Kully knows some things you don’t learn at school. She knows the right way to roll a cigarette and pack a suitcase. She knows that cars are more dangerous than lions. She knows you can’t enter a country without a passport or visa. And she knows that she and her parents can’t go back to Germany again – her father’s books are banned there. But there are also things she doesn’t understand, like why there might be a war in Europe – just that there are men named Hitler, Mussolini and Chamberlain involved. Little Kully is far more interested where their next meal will come from and the ladies who seem to buzz around her father.

Meanwhile she and her parents roam through Europe. Her mother would just like to settle down, but as her restless father struggles to find a new publisher, the three must escape from country to country as their visas expire, money runs out and hotel bills mount up.

Now for this week’s excerpts:

bb-buttonBook Beginnings is hosted by Gilion at Rose City Reader, who invites anyone to join in, saying: ‘Please join me every Friday to share the first sentence (or so) of the book you are reading, along with your initial thoughts about the sentence, impressions of the book, or anything else the opener inspires.  Please remember to include the title of the book and the author. Leave a link to your post.  If you don’t have a blog, but want to participate, please leave a comment with your Book Beginning.’

The beginning of Child of All Nations:

I get funny looks from hotel managers, but that’s not because I’m naughty; it’s the fault of my father. Everyone says: that man ought never to have got married.

I haven’t started this book yet, but it is high on my TBR pile and I hope to get to it soon. This opening has got me interested though.

friday-562.jpgThe Friday 56 is a book meme hosted by Freda’s Voice and the rules are as follows:

*Grab a book, any book.
*Turn to page 56.
*Find any sentence, (or few, just don’t spoil it) that grabs you.
*Post it.
*Add your (url) post below in Linky. Add the post url, not your blog url.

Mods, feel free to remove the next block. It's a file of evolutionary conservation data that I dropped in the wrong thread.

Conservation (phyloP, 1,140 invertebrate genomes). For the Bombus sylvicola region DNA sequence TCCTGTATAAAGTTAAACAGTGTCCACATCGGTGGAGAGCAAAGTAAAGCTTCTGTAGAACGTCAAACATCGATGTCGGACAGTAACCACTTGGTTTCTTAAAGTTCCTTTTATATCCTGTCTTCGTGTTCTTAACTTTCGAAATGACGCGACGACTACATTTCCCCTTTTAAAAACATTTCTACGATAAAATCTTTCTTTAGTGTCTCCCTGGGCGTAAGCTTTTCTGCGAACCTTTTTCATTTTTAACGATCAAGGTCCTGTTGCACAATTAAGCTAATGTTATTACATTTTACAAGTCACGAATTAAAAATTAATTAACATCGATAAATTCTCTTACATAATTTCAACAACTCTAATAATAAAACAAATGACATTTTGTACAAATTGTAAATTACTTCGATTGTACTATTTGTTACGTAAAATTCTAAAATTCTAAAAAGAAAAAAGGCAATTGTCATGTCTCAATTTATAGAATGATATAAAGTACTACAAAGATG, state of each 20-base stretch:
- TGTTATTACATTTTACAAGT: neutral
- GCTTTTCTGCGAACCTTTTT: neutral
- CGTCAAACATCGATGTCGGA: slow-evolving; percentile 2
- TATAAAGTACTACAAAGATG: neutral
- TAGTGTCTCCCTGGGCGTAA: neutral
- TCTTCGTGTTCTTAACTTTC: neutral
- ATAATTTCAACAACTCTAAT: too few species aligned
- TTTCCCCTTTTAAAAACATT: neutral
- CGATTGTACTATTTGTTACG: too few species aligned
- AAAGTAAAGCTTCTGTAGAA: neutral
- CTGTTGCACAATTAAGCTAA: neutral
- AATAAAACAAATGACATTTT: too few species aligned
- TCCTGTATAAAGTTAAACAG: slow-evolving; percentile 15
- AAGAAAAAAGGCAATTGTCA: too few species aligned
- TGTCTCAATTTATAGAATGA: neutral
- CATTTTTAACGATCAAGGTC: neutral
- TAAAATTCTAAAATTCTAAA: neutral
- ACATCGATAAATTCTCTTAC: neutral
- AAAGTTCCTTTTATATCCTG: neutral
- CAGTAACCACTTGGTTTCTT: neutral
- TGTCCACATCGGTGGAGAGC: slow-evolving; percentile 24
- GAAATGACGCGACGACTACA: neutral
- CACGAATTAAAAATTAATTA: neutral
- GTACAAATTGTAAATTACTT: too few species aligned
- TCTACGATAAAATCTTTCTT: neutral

It’s that simple.

From page 56 of Child of All Nations:

‘Does everyone have to write a novel?’

‘No.’

‘Why does my father have to, then?’

‘Because he knows how it’s done.’

‘Do the other people not know how it’s done, then?’

‘Almost never.’

‘So why do they write novels?’

‘Because they don’t know they can’t.’

I kind of like this funny little conversation. I might enjoy this book. Time will tell, and hopefully I’ll get to it soon.

Happy Birthday Bilbo and Stephen

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If you’ve been reading any book blogs or visited bookstagram today, you’ll have realised that today is the 80th anniversary of the publication of The Hobbit and is also Stephen King’s 70th birthday. The Hobbit is, of course, my favourite book of all time, whereas Stephen King is someone I am slowly rediscovering again. He was my favourite author in my teen years, but I got away from reading him for about 25 years.

I discovered The Hobbit in the early 70s, when Bernard Cribbins read it on Jackanory for a week. I can remember rushing home from school to see it – no VCRs in those days – because I didn’t want to miss a word of it. The same year we read it as a class at school and I was hooked. In the early 80s we got a Sinclair ZX Spectrum computer and one of the first games I got was The Hobbit adventure game, which came with the copy of the book pictured above. I don’t think I ever finished the game and seem to remember that things used to go awry whenever I got into Mirkwood. The Hobbit is a book that I read at least once every three years and I never grow tired of it. I haven’t watched the recent movies yet and have written enough about it here and elsewhere, so I don’t need to go over my reasons why again.